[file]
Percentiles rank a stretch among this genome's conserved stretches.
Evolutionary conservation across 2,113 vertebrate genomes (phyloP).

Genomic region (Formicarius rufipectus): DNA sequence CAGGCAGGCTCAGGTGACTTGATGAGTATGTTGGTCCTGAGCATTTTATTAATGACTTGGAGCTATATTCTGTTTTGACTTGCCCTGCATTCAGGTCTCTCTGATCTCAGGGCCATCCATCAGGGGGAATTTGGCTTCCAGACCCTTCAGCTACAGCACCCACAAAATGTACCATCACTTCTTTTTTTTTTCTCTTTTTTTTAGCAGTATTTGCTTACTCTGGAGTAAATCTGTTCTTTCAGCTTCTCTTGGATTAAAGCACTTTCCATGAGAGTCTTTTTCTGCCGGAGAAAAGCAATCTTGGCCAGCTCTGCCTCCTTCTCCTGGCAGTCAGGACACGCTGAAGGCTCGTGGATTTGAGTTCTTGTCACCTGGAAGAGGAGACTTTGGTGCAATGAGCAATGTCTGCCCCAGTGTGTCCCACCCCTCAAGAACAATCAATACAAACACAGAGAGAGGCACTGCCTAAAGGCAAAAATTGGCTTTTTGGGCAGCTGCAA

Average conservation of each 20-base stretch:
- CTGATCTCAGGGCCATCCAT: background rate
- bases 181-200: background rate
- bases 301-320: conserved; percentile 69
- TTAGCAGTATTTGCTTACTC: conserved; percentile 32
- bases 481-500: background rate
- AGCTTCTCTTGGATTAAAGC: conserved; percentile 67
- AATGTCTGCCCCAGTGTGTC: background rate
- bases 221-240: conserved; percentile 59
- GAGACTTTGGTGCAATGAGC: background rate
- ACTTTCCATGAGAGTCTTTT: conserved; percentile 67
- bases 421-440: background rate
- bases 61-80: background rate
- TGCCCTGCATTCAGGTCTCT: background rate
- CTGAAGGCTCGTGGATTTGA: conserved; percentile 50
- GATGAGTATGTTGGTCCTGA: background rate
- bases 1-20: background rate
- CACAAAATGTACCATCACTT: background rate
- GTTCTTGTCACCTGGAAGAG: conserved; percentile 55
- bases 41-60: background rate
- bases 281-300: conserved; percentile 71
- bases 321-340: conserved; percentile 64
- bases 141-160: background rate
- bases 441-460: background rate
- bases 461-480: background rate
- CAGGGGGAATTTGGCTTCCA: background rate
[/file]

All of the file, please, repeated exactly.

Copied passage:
Percentiles rank a stretch among this genome's conserved stretches.
Evolutionary conservation across 2,113 vertebrate genomes (phyloP).

Genomic region (Formicarius rufipectus): DNA sequence CAGGCAGGCTCAGGTGACTTGATGAGTATGTTGGTCCTGAGCATTTTATTAATGACTTGGAGCTATATTCTGTTTTGACTTGCCCTGCATTCAGGTCTCTCTGATCTCAGGGCCATCCATCAGGGGGAATTTGGCTTCCAGACCCTTCAGCTACAGCACCCACAAAATGTACCATCACTTCTTTTTTTTTTCTCTTTTTTTTAGCAGTATTTGCTTACTCTGGAGTAAATCTGTTCTTTCAGCTTCTCTTGGATTAAAGCACTTTCCATGAGAGTCTTTTTCTGCCGGAGAAAAGCAATCTTGGCCAGCTCTGCCTCCTTCTCCTGGCAGTCAGGACACGCTGAAGGCTCGTGGATTTGAGTTCTTGTCACCTGGAAGAGGAGACTTTGGTGCAATGAGCAATGTCTGCCCCAGTGTGTCCCACCCCTCAAGAACAATCAATACAAACACAGAGAGAGGCACTGCCTAAAGGCAAAAATTGGCTTTTTGGGCAGCTGCAA

Average conservation of each 20-base stretch:
- CTGATCTCAGGGCCATCCAT: background rate
- bases 181-200: background rate
- bases 301-320: conserved; percentile 69
- TTAGCAGTATTTGCTTACTC: conserved; percentile 32
- bases 481-500: background rate
- AGCTTCTCTTGGATTAAAGC: conserved; percentile 67
- AATGTCTGCCCCAGTGTGTC: background rate
- bases 221-240: conserved; percentile 59
- GAGACTTTGGTGCAATGAGC: background rate
- ACTTTCCATGAGAGTCTTTT: conserved; percentile 67
- bases 421-440: background rate
- bases 61-80: background rate
- TGCCCTGCATTCAGGTCTCT: background rate
- CTGAAGGCTCGTGGATTTGA: conserved; percentile 50
- GATGAGTATGTTGGTCCTGA: background rate
- bases 1-20: background rate
- CACAAAATGTACCATCACTT: background rate
- GTTCTTGTCACCTGGAAGAG: conserved; percentile 55
- bases 41-60: background rate
- bases 281-300: conserved; percentile 71
- bases 321-340: conserved; percentile 64
- bases 141-160: background rate
- bases 441-460: background rate
- bases 461-480: background rate
- CAGGGGGAATTTGGCTTCCA: background rate